Mayor’s Monthly Column: How Mentorship Can Transform a City

Every mentorship relationship is a story.

A story of a young entrepreneur facing fear, uncertainty, and self-doubt in starting their business.

A story of an immigrant family—thanks to the help of a mentor family—that is able to slowly adjust to life in their new community.

A story of a child in school finding confidence and a renewed focus on their schoolwork—thanks to the support and encouragement of their mentor.

Success stories like these—and there are hundreds of them in our city—show the power and value of mentorship and how these relationships can transform a community.

Mayor Paul TenHaken with Kids

January is National Mentorship Month and provides an opportune time to reflect on not only the power of mentorship in our community, but also the need for increased mentorship in Sioux Falls. As we remember Martin Luther King Jr. this week, we are reminded of the importance of service and giving back to our community.

Since we launched the Sioux 52 Mentorship Initiative one year ago alongside the Rotary Club of Downtown Sioux Falls, we have seen our community step forward and make a renewed commitment to mentorship.

In 2020, more than 250 individuals signed up to mentor, 30 businesses signed on to be business partners and create a culture of mentoring, and 27 organizations that administer mentoring programs joined Sioux 52.

While this is a great start, we have much work to do to continue closing the gap on mentoring in the Sioux Falls area. The future of our community depends on it.

A year ago, the need for increased mentorship in our community was already apparent. In January 2020, more than 1,000 youth in the community were identified as in need of mentors through a Downtown Rotary-commissioned report by Augustana Research Institute. Other mentorship programs across the community for adults, felons, seniors, and families need support as well. The realities of the pandemic have caused that need to grow even more.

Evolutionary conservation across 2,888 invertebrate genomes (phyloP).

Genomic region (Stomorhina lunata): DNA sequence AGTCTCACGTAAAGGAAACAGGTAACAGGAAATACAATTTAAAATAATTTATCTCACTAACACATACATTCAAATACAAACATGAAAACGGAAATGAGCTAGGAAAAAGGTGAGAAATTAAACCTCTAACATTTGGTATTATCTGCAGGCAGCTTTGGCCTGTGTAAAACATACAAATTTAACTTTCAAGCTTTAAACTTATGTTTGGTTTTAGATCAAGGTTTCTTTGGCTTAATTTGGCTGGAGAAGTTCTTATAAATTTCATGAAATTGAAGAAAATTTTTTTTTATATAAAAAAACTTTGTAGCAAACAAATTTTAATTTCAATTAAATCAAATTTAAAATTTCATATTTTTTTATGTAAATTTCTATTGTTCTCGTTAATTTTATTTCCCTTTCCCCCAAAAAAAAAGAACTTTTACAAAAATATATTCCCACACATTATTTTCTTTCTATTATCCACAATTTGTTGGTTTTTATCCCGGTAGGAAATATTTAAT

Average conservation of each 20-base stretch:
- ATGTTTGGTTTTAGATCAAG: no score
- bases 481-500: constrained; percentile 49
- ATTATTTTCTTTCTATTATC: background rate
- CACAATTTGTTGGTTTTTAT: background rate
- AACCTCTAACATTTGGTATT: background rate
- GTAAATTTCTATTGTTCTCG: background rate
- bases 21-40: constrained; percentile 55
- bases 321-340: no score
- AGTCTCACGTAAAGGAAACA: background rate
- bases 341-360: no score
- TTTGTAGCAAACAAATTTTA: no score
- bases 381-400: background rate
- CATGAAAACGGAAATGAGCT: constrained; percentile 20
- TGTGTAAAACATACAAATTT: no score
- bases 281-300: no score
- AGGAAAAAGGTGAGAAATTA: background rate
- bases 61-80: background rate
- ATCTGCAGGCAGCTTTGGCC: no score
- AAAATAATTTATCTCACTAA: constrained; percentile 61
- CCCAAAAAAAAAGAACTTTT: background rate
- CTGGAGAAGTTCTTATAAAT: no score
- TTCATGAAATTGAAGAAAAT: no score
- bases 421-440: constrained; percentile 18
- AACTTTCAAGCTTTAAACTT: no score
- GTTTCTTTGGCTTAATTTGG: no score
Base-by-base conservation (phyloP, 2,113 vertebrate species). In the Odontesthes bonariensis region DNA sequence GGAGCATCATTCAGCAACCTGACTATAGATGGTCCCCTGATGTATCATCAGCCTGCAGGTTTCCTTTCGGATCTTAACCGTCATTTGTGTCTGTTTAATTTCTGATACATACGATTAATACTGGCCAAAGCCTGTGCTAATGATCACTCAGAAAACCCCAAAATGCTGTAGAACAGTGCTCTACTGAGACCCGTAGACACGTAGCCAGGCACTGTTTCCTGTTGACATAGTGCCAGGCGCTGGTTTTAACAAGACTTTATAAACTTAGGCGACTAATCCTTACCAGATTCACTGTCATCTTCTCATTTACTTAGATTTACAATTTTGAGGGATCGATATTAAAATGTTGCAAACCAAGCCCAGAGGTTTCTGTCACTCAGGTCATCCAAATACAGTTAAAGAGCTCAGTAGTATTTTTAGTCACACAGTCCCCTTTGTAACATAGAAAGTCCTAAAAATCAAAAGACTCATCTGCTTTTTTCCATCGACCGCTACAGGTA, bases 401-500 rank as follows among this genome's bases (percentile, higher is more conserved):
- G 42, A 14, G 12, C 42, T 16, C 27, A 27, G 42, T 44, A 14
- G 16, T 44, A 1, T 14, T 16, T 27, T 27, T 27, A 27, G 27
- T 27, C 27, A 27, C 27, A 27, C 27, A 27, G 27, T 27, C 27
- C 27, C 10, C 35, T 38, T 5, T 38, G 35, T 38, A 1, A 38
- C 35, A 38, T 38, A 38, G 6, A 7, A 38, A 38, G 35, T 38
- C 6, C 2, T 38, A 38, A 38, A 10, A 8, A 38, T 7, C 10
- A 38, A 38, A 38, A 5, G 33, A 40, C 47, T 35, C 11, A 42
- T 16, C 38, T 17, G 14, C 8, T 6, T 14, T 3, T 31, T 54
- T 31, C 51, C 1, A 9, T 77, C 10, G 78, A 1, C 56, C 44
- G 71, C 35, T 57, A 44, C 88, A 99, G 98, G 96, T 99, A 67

Events of the past year—from social justice concerns to the pandemic—have only underscored the important role that mentorship plays in our community. And while COVID has made face-to-face mentoring relationships challenging, relationship building and the need to invest in others is more important than ever.

The vision that I outlined last January at the kickoff to Sioux 52 was charging employers in the Sioux Falls area to motivate their employees to give an hour each week—52 hours a year—to individuals in need of mentorship. We are seeing employers make that commitment and create opportunities for their employees to mentor locally.

At the City of Sioux Falls, we are modeling the way by offering Volunteer Time Off to employees and encouraging employees across City departments to give back to their community, including through mentoring. We’re also starting an internal mentorship program, The Path, to allow City employees to learn from their colleagues and create cross-departmental relationships.

The answers to the biggest, most pressing issues in our communities lie in our people. After all, what is a city without the people? I challenge you to commit to a mentorship relationship in 2021. Be intentional about seeking a relationship with someone, even if it feels uncomfortable at first. Seek to create change in your community through the investment of time in another person. Let’s become the “City of Mentors” as we write the next chapter in the history of our city. It’s our strongest path forward as One Sioux Falls. 

Share This